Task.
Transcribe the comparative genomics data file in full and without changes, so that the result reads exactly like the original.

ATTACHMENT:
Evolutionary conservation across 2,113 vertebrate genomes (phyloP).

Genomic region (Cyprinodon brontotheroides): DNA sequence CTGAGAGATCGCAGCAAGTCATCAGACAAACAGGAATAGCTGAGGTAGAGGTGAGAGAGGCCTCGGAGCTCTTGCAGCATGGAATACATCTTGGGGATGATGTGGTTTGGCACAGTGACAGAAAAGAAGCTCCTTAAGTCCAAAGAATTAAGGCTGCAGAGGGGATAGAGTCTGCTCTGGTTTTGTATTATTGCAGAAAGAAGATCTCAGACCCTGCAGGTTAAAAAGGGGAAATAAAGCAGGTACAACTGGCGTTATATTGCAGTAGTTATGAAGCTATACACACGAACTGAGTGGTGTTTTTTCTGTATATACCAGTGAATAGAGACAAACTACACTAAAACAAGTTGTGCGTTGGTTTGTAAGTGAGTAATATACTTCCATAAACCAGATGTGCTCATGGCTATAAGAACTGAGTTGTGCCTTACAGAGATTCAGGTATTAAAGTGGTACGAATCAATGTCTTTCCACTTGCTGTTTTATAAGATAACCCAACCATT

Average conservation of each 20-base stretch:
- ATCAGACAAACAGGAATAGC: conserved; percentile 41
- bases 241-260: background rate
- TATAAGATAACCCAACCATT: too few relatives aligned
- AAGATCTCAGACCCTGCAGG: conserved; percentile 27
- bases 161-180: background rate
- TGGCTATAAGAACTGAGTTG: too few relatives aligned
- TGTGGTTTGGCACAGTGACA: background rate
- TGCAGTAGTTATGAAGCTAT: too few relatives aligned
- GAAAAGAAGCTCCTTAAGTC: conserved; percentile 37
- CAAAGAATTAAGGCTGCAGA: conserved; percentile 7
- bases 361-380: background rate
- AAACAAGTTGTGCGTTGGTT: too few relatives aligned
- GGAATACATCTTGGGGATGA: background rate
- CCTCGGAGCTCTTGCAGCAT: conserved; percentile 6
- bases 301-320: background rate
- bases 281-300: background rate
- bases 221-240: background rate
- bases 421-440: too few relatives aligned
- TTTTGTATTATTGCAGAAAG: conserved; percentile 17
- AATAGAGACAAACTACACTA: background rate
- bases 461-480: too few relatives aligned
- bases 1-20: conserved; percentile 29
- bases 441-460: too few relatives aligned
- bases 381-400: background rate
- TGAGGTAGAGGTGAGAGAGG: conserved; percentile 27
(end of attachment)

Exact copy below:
Evolutionary conservation across 2,113 vertebrate genomes (phyloP).

Genomic region (Cyprinodon brontotheroides): DNA sequence CTGAGAGATCGCAGCAAGTCATCAGACAAACAGGAATAGCTGAGGTAGAGGTGAGAGAGGCCTCGGAGCTCTTGCAGCATGGAATACATCTTGGGGATGATGTGGTTTGGCACAGTGACAGAAAAGAAGCTCCTTAAGTCCAAAGAATTAAGGCTGCAGAGGGGATAGAGTCTGCTCTGGTTTTGTATTATTGCAGAAAGAAGATCTCAGACCCTGCAGGTTAAAAAGGGGAAATAAAGCAGGTACAACTGGCGTTATATTGCAGTAGTTATGAAGCTATACACACGAACTGAGTGGTGTTTTTTCTGTATATACCAGTGAATAGAGACAAACTACACTAAAACAAGTTGTGCGTTGGTTTGTAAGTGAGTAATATACTTCCATAAACCAGATGTGCTCATGGCTATAAGAACTGAGTTGTGCCTTACAGAGATTCAGGTATTAAAGTGGTACGAATCAATGTCTTTCCACTTGCTGTTTTATAAGATAACCCAACCATT

Average conservation of each 20-base stretch:
- ATCAGACAAACAGGAATAGC: conserved; percentile 41
- bases 241-260: background rate
- TATAAGATAACCCAACCATT: too few relatives aligned
- AAGATCTCAGACCCTGCAGG: conserved; percentile 27
- bases 161-180: background rate
- TGGCTATAAGAACTGAGTTG: too few relatives aligned
- TGTGGTTTGGCACAGTGACA: background rate
- TGCAGTAGTTATGAAGCTAT: too few relatives aligned
- GAAAAGAAGCTCCTTAAGTC: conserved; percentile 37
- CAAAGAATTAAGGCTGCAGA: conserved; percentile 7
- bases 361-380: background rate
- AAACAAGTTGTGCGTTGGTT: too few relatives aligned
- GGAATACATCTTGGGGATGA: background rate
- CCTCGGAGCTCTTGCAGCAT: conserved; percentile 6
- bases 301-320: background rate
- bases 281-300: background rate
- bases 221-240: background rate
- bases 421-440: too few relatives aligned
- TTTTGTATTATTGCAGAAAG: conserved; percentile 17
- AATAGAGACAAACTACACTA: background rate
- bases 461-480: too few relatives aligned
- bases 1-20: conserved; percentile 29
- bases 441-460: too few relatives aligned
- bases 381-400: background rate
- TGAGGTAGAGGTGAGAGAGG: conserved; percentile 27